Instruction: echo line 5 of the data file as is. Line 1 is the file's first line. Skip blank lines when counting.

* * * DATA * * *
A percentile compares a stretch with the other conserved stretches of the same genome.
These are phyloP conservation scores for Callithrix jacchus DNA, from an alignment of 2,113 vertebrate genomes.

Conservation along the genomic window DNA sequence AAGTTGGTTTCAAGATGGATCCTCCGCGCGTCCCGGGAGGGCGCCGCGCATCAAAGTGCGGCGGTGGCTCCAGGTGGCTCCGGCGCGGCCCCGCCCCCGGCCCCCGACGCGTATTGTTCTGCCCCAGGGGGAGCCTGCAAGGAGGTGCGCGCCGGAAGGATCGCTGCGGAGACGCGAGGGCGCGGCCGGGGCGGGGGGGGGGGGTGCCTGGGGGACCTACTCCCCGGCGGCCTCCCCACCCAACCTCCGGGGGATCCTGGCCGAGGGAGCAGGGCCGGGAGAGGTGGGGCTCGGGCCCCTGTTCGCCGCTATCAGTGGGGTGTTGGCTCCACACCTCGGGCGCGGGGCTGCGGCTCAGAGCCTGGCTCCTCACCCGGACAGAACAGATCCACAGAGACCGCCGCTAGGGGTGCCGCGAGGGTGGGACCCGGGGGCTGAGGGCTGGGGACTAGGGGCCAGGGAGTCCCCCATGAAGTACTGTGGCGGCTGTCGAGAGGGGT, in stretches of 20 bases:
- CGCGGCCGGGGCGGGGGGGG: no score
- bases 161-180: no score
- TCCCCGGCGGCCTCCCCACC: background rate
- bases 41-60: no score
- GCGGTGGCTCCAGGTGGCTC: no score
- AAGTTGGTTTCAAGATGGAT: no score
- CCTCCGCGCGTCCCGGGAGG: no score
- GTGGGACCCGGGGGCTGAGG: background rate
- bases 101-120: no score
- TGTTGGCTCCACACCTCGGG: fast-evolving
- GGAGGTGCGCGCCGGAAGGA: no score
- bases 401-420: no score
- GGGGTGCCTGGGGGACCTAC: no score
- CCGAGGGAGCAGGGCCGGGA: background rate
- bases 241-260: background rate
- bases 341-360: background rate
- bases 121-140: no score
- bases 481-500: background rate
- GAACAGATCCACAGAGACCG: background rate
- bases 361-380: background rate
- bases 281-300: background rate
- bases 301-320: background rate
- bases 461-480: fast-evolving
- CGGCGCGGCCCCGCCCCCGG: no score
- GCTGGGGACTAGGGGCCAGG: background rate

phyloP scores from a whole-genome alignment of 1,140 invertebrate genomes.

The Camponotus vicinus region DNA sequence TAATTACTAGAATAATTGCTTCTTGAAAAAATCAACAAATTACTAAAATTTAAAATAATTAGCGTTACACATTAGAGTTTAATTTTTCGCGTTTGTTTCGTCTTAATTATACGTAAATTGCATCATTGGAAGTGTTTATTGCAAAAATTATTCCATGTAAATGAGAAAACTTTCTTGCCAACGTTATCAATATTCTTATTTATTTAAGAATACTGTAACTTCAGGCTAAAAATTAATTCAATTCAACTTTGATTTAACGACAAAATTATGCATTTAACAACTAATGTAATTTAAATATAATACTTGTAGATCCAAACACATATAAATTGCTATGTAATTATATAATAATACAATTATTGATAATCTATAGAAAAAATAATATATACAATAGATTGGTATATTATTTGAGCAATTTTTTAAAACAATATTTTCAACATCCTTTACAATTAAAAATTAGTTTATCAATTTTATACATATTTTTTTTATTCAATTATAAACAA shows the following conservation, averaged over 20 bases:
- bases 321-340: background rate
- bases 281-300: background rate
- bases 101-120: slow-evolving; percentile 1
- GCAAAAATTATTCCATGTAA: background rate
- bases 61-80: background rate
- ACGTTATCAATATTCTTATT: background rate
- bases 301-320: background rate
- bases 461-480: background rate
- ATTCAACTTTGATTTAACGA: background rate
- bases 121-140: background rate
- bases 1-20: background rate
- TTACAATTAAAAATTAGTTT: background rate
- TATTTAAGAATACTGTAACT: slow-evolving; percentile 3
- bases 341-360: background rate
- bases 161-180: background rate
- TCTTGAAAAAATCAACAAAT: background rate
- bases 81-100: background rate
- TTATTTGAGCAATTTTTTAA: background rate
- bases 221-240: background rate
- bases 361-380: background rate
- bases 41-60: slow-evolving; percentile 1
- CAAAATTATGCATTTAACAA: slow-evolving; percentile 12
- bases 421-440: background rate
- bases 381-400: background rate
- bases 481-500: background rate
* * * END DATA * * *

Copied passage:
- bases 161-180: no score